Pakistan's New Leaders Balk at Giving US Free Rein

Unilateral action against terror targets would be 'counter-productive'
By Kevin Spak,  Newser Staff
Posted May 9, 2008 12:13 PM CDT
A Pakistani officer stands guard as an T-82 tank rolls past during the Pakistan National Day parade in Islamabad, Pakistan on Sunday, March 23, 2008.   (AP Photo/Emilio Morenatti)
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(Newser) – If the US was hoping the new government would give it leeway to strike at al-Qaeda within Pakistan, those hopes were dashed today, as the ruling coalition said such attacks would be “counter-productive.” Pakistan had been a US ally in the war on terror under President Pervez Musharraf, but his hold on power has weakened in recent months, Reuters notes.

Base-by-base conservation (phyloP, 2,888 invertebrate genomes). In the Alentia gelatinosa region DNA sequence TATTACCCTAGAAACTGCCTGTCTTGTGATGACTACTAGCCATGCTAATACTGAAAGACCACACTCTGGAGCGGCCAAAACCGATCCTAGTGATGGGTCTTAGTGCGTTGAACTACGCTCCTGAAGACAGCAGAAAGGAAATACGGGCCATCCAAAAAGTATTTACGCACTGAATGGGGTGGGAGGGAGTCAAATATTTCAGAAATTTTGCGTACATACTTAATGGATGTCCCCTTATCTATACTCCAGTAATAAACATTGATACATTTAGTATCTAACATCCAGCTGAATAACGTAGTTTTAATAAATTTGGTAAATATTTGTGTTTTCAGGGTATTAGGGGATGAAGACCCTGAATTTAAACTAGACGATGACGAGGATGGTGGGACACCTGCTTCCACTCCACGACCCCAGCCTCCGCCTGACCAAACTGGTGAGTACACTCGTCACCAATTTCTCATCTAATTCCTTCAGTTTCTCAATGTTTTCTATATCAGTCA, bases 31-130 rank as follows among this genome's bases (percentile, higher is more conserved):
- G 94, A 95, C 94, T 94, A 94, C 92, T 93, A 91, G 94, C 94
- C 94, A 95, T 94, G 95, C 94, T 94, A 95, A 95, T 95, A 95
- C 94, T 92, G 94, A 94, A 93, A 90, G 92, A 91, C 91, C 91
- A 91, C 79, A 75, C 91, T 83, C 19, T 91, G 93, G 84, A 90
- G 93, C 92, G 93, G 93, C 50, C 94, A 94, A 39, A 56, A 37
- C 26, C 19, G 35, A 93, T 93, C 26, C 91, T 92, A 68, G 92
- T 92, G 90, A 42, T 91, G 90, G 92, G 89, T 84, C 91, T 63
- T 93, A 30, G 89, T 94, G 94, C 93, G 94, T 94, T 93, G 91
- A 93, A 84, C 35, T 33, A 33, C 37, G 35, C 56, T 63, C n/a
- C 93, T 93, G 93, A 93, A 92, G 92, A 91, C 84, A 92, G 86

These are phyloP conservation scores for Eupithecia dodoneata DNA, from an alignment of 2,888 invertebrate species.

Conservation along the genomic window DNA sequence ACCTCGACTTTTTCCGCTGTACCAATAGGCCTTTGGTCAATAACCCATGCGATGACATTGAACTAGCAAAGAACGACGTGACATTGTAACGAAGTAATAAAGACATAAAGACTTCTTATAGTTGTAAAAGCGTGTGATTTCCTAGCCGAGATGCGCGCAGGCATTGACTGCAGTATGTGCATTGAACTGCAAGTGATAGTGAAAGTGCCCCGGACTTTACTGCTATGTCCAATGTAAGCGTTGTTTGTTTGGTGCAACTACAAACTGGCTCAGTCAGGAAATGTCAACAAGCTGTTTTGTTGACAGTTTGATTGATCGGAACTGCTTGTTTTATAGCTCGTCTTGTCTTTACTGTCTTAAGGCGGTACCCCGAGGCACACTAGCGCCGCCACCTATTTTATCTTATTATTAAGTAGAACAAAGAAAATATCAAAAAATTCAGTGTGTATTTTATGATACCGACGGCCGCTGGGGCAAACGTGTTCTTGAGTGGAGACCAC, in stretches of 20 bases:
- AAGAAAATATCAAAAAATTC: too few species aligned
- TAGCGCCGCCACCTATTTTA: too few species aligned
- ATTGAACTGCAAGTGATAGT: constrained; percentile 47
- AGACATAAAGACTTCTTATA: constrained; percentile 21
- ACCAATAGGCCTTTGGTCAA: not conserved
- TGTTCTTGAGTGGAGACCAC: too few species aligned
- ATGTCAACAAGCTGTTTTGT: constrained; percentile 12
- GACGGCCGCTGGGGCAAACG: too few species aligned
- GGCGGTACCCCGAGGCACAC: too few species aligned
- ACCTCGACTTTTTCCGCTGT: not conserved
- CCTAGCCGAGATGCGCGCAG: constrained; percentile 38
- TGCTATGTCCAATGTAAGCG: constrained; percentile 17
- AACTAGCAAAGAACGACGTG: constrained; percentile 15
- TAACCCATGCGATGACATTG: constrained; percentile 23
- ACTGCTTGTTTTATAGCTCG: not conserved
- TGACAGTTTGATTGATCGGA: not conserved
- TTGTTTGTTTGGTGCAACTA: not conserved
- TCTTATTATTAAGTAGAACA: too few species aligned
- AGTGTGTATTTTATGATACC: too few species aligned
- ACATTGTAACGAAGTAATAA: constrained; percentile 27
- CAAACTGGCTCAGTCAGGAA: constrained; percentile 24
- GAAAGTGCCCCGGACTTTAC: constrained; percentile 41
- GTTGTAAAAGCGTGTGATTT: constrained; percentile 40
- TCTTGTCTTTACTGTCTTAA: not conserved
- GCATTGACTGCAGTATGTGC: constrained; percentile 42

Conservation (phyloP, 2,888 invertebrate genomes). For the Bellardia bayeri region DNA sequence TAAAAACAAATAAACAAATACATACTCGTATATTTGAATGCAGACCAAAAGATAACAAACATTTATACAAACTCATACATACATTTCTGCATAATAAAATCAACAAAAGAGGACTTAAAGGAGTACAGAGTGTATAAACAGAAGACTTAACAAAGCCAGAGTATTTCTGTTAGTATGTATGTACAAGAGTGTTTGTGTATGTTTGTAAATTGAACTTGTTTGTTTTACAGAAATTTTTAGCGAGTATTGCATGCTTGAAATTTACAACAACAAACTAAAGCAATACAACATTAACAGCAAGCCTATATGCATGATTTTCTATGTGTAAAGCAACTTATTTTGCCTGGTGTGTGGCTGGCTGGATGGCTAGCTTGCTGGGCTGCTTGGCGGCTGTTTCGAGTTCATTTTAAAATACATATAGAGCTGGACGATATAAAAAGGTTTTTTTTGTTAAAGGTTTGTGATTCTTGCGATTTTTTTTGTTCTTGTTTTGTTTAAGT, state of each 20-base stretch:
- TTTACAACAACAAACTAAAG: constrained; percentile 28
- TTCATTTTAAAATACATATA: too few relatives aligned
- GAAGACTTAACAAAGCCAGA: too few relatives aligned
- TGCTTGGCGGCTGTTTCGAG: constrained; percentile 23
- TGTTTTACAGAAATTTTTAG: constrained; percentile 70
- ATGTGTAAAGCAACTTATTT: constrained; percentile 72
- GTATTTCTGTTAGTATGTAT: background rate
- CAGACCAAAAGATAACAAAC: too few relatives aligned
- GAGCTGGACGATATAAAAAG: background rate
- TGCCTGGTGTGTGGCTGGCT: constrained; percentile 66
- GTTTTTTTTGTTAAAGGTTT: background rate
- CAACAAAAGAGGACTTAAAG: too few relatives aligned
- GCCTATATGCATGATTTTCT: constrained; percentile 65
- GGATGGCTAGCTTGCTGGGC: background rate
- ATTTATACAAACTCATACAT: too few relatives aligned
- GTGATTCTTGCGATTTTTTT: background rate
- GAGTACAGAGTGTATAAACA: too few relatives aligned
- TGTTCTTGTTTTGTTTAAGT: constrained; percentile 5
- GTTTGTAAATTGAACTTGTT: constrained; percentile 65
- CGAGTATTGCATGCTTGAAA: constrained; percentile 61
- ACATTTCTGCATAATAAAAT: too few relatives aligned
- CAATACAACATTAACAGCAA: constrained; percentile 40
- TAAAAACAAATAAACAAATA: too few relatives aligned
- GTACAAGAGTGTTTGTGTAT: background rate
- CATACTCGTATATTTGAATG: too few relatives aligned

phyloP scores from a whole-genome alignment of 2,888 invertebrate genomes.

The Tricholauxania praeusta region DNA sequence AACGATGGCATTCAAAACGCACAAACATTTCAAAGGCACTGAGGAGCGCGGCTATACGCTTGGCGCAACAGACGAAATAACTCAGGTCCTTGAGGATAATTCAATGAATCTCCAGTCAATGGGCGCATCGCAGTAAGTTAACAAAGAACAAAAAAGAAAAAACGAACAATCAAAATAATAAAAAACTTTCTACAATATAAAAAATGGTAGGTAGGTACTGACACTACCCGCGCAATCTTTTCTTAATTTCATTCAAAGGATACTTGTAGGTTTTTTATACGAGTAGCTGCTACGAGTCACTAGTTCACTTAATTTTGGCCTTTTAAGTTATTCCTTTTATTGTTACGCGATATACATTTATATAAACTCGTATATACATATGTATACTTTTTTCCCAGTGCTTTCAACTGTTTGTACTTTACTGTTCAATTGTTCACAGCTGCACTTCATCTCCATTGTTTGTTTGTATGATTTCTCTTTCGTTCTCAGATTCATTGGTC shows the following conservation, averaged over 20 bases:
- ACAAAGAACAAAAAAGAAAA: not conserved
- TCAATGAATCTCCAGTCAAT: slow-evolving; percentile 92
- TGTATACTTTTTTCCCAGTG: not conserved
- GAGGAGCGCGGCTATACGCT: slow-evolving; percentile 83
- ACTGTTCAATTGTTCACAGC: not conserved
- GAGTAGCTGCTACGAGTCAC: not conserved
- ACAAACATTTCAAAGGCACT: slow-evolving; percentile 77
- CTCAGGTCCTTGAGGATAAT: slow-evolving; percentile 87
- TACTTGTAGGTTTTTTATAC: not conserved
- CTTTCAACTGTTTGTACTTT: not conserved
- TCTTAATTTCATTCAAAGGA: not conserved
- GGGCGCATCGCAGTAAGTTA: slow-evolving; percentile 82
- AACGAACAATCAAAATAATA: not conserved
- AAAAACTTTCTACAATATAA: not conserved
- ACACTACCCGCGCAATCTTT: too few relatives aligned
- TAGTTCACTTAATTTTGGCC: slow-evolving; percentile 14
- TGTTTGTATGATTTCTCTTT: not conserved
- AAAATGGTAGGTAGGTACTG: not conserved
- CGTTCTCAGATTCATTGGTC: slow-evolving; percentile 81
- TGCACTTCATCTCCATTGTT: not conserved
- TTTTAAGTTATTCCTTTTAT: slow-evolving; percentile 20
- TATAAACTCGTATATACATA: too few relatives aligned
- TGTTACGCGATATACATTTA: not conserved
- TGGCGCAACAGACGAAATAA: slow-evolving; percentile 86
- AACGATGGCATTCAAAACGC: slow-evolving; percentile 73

“Direct intervention, hot pursuit; we are not supportive of it yesterday, we are not supportive of it today,” said Pakistan's foreign minister, laying out the government's new foreign policy. The coalition is worried a US assault would cause an uprising among tribes along the relatively lawless border with Afghanistan; those tribes have largely opposed Pakistan's own actions against militants.